Reading the Load Profile on the System Curve

Learn how to interpret load profiles for typical pump applications.

Understanding the load profile for your application is an essential part of pump selection. However, the load profile is not actually an aspect of the pump curve, but of the system curve. This is due to pumps with a constant duty point will soon become outdated.

In this module, we will look at how the reduction of break tanks and control valves, and the popularisation of variable speed drives, would mean that most of the pump applications would have variable demand.

The water consumption pattern of a system depends on the application. For example, in a residential building there are peak hours of hot and cold-water consumption in the morning when everyone is taking a shower and low demand hours in the night when everyone is sleeping.

Another example is the water consumption pattern in a commercial building’s air-conditioning system which depends on the thermal load inside the building. This is affected by other factors such as the amount of people at a given time; the climate; building insulation; building orientation against solar radiation; building lighting; and, equipment and chiller selection.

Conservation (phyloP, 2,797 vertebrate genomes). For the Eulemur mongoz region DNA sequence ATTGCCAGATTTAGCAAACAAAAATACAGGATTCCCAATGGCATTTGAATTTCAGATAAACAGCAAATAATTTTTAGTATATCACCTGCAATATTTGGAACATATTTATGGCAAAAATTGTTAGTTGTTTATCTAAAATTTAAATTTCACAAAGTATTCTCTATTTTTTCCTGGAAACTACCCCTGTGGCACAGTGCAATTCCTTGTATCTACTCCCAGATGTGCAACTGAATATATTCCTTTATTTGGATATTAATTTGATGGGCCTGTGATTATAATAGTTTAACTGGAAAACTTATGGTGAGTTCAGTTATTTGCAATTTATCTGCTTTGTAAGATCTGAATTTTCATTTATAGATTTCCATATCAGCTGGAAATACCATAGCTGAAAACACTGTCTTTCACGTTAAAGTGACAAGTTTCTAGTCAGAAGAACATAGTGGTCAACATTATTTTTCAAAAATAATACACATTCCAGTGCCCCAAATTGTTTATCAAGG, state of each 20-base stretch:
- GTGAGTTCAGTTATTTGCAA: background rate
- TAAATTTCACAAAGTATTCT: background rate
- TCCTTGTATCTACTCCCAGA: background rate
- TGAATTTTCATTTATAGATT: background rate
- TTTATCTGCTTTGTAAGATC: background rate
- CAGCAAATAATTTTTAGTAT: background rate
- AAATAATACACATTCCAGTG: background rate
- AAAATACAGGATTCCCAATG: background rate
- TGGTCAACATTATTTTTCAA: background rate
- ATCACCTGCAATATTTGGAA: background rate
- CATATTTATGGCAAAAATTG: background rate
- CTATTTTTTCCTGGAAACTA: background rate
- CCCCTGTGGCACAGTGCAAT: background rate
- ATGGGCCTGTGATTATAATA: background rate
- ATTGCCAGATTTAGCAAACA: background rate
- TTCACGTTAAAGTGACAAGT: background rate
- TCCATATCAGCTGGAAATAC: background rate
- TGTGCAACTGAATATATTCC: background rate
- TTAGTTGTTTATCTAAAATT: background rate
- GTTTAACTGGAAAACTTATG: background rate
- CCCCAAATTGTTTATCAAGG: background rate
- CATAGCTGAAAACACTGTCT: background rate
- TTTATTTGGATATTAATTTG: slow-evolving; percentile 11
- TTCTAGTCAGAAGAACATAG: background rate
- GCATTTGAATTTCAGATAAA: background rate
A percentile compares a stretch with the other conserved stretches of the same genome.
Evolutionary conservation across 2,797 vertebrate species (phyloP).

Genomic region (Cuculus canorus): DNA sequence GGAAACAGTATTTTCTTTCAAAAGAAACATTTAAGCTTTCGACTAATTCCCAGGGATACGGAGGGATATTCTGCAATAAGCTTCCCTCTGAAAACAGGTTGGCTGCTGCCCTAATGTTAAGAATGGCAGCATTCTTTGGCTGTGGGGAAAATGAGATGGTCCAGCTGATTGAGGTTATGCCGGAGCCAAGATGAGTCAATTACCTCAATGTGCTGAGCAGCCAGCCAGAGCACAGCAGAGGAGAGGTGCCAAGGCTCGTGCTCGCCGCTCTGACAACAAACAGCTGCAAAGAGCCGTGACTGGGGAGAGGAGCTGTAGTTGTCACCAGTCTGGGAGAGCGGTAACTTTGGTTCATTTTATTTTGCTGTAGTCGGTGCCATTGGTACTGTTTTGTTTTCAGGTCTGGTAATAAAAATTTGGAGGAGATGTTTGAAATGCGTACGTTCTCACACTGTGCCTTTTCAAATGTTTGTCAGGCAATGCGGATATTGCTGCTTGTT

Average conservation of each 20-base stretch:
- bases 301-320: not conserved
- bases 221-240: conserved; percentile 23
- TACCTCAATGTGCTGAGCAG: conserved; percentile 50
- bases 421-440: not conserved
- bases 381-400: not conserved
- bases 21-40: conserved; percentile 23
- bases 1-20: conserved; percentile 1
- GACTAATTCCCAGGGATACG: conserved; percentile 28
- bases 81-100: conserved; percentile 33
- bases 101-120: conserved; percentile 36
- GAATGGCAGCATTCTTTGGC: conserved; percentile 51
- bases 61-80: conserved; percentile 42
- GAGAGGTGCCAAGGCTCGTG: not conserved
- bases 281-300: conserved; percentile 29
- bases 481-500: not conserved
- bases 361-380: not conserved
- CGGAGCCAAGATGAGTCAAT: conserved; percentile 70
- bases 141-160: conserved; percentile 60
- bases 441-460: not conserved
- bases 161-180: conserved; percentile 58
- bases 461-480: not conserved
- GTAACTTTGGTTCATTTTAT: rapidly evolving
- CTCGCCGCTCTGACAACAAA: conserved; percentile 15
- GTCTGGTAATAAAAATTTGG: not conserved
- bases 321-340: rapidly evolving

If we look at a zoned irrigation system, we see that the water consumption pattern depends on the: crop type; irrigation system type; precipitation levels; ambient temperature; and; evaporation and humidity.

Our final example is an industrial production site, where the water consumption pattern could be totally unpredictable and tied to: production levels; number of shifts per day; and, specific machine water demand.

The load profile for any these examples can be determined by estimating how many hours per day the system will demand a specific water flow. Once we have the load profile, we can go to to select our pump. If this information is not available, the product sizing tool at can provide a non-specific load profile for many applications.

The most important thing to consider when selecting a pump for variable flow is that the peak flow does not occur most of the time, so it is imperative to select pumps which offer the best efficiency with lower frequent flows. This is counterintuitive, as we have the tendency to select a pump with the best efficiency at the peak flow, which will lead to an application that uses much more energy than needed.

You are now ready to use your new knowledge on load profiles to make better pump selections.

Course overview

Modules: 3
Completion time
Completion time: 15 minutes
Difficulty level
Difficulty level: Basic